DeKALB – People working or visiting downtown DeKalb should know that parking changes will begin Aug. 29. Downtown residents no longer will have to pay for a permit, and those wishing to stay a little longer will be able enjoy longer stays.
After a final approval from the City Council on Monday, nearly all on-street parking spaces, and spaces in the Embree, Pond and Van Buer lots will become three-hour parking between 6 a.m. and 6 p.m. City staff said this will allow shoppers more time to have a meal, shop or see a show downtown without being ticketed.
Residents who live downtown also will see changes, and parking passes that are issued after the new rules passed Monday will be issued free of charge, documents show. Residents who demonstrate their proof of residency will also receive 12 guest passes.
Previously, resident passes in all areas identified by the DeKalb Police Department as being part of the Safe Streets Initiative cost $25. City staff said free passes will reduce the need for calls to the police department requesting parking waivers.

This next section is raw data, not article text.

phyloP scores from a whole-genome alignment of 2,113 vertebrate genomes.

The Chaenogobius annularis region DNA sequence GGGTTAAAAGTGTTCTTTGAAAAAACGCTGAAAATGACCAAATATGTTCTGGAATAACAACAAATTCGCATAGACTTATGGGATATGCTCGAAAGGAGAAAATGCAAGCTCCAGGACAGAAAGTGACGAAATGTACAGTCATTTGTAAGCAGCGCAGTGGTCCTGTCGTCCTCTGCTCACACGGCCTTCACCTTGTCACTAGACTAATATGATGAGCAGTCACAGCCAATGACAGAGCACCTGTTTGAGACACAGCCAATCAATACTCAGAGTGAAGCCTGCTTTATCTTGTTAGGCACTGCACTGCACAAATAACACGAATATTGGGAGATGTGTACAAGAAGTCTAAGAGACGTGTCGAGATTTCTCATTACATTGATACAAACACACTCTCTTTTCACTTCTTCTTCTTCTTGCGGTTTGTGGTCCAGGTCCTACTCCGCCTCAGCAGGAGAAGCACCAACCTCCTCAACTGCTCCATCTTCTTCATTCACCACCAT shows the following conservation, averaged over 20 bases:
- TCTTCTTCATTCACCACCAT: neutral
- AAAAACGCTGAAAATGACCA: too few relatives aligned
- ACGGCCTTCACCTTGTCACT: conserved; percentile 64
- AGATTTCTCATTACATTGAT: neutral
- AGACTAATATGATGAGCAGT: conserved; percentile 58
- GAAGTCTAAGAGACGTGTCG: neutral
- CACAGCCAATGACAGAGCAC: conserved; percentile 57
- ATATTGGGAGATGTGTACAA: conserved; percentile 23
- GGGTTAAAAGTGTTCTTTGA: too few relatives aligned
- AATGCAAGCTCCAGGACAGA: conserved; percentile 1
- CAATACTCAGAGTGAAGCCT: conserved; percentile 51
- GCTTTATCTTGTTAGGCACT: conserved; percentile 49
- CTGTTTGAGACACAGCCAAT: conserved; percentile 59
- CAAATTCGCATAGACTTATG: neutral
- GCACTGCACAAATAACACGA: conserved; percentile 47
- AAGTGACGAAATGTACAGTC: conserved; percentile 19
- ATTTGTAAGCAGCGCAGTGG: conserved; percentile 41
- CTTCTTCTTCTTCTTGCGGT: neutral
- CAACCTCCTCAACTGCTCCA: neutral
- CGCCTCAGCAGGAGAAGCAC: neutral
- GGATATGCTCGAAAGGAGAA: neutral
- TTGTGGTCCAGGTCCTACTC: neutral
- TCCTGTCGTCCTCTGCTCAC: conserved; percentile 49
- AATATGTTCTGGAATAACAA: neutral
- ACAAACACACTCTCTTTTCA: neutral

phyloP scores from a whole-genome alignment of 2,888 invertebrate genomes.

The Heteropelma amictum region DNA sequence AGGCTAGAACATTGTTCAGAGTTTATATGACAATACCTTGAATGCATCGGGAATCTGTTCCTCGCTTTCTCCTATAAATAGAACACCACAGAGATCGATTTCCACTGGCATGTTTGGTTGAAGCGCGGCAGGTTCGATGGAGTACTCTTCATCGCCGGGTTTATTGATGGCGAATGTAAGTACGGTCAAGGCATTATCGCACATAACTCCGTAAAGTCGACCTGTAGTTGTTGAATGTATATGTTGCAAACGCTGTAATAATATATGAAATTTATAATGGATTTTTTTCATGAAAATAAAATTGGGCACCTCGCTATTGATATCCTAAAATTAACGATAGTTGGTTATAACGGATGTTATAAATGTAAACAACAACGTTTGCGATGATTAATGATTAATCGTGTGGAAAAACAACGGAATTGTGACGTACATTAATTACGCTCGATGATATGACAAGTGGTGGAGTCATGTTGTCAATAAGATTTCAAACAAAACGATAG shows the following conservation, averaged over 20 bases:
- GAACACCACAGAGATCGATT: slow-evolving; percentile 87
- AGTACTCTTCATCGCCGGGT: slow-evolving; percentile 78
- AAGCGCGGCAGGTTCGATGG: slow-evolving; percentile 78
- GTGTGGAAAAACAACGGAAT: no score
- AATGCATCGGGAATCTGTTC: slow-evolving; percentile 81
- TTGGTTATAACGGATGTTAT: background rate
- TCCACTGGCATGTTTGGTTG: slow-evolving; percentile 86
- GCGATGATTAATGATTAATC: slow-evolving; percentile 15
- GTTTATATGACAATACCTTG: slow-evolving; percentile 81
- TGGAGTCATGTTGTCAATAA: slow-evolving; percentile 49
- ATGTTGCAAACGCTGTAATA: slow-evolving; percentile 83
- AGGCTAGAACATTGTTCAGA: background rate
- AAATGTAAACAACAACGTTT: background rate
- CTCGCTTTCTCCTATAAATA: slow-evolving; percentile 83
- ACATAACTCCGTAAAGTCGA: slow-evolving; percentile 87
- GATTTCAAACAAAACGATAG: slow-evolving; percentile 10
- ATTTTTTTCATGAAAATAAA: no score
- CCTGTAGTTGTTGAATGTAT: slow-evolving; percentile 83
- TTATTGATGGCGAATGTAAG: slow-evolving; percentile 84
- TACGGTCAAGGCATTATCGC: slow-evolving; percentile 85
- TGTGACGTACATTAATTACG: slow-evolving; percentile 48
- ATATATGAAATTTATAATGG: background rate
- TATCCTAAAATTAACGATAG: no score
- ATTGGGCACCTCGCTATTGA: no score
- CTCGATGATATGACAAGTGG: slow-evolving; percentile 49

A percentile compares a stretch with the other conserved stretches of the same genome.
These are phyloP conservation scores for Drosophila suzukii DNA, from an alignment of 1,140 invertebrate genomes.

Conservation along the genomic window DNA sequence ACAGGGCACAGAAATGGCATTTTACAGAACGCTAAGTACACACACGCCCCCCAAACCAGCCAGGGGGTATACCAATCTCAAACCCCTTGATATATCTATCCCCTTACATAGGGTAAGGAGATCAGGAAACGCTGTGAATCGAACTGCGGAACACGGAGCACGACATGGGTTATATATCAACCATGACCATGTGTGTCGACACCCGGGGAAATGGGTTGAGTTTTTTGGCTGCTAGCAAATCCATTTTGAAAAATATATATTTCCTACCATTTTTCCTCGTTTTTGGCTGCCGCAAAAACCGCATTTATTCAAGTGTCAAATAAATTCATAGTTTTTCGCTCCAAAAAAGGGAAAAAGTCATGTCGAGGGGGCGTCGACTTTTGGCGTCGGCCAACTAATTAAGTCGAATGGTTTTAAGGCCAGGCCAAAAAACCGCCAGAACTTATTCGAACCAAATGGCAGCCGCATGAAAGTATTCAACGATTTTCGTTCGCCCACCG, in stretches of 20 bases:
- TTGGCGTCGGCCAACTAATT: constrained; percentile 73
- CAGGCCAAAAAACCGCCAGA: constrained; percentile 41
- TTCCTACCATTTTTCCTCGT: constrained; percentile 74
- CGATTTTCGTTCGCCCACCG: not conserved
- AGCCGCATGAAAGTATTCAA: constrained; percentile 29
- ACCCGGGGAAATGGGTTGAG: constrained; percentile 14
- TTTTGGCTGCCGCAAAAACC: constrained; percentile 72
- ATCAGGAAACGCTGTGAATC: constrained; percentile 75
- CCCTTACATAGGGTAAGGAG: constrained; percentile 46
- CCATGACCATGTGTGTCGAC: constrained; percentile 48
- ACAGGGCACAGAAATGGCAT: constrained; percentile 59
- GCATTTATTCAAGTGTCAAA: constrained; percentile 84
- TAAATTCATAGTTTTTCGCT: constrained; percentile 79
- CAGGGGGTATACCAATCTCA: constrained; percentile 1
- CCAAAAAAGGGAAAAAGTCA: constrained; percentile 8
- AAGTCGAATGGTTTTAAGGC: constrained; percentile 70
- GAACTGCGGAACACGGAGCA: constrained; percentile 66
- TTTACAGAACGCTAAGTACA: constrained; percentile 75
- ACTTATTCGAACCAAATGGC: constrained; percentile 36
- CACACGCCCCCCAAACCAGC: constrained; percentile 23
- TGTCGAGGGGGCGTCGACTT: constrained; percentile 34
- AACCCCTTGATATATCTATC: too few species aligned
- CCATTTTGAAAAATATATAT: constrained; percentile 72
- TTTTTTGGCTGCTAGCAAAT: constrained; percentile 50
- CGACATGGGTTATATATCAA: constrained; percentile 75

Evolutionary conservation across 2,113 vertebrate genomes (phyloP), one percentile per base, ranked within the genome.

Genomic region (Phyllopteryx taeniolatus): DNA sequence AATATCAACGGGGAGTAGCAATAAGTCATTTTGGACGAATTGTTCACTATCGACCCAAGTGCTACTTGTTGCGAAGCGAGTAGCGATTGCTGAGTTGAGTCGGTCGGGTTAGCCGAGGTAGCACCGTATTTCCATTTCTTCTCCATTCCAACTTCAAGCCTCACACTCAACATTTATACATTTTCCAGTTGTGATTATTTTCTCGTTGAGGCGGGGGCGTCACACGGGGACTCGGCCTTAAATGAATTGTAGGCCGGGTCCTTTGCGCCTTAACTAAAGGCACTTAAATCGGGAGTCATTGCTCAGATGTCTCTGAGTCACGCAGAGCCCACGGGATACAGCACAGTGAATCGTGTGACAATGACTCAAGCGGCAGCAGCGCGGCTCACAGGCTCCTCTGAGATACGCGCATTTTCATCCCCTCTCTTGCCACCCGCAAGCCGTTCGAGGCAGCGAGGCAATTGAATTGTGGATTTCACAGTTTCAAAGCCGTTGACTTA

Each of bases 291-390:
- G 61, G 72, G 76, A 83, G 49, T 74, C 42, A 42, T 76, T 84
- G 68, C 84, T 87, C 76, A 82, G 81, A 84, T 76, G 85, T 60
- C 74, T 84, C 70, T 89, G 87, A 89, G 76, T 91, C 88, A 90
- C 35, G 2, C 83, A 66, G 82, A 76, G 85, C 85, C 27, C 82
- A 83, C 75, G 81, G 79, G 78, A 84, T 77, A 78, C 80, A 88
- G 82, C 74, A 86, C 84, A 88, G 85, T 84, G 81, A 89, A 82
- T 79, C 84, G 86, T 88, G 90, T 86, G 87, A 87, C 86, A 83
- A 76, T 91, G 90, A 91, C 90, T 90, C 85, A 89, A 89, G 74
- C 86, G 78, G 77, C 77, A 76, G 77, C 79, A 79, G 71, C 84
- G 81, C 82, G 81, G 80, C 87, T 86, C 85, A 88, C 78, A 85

In nine public parking lots, downtown residents also will have the option of obtaining a limited number of parking permits for select spots in the lot.
Those interested can obtain one by filling out an application on the city’s website or in person at the DeKalb Police Department, 700 W. Lincoln Highway. They must provide proof of residence.
The three-hour restriction ends at 6 p.m., at which time downtown parking will be unrestricted until 2 a.m. From 2 to 6 a.m., on-street parking is prohibited because of street cleaning.
Those wishing to park their car overnight are encouraged to park in a public lot.
Residents will have time to adjust to the changes. The city will run a grace period from Wednesday through Aug. 28.
Those who violate new parking regulations during that time will not be ticketed. However, a green notice will be placed on their vehicle to inform them of the changes.
Downtown parking changes came after a months-long study of downtown parking habits conducted by DeKalb police, city staff, the Downtown Merchants Group and from several ward meetings hosted by City Council members. City staff said the changes are meant to encourage more people to visit downtown and account for the growing number of residential units being built.
Source: The Daily Chronicle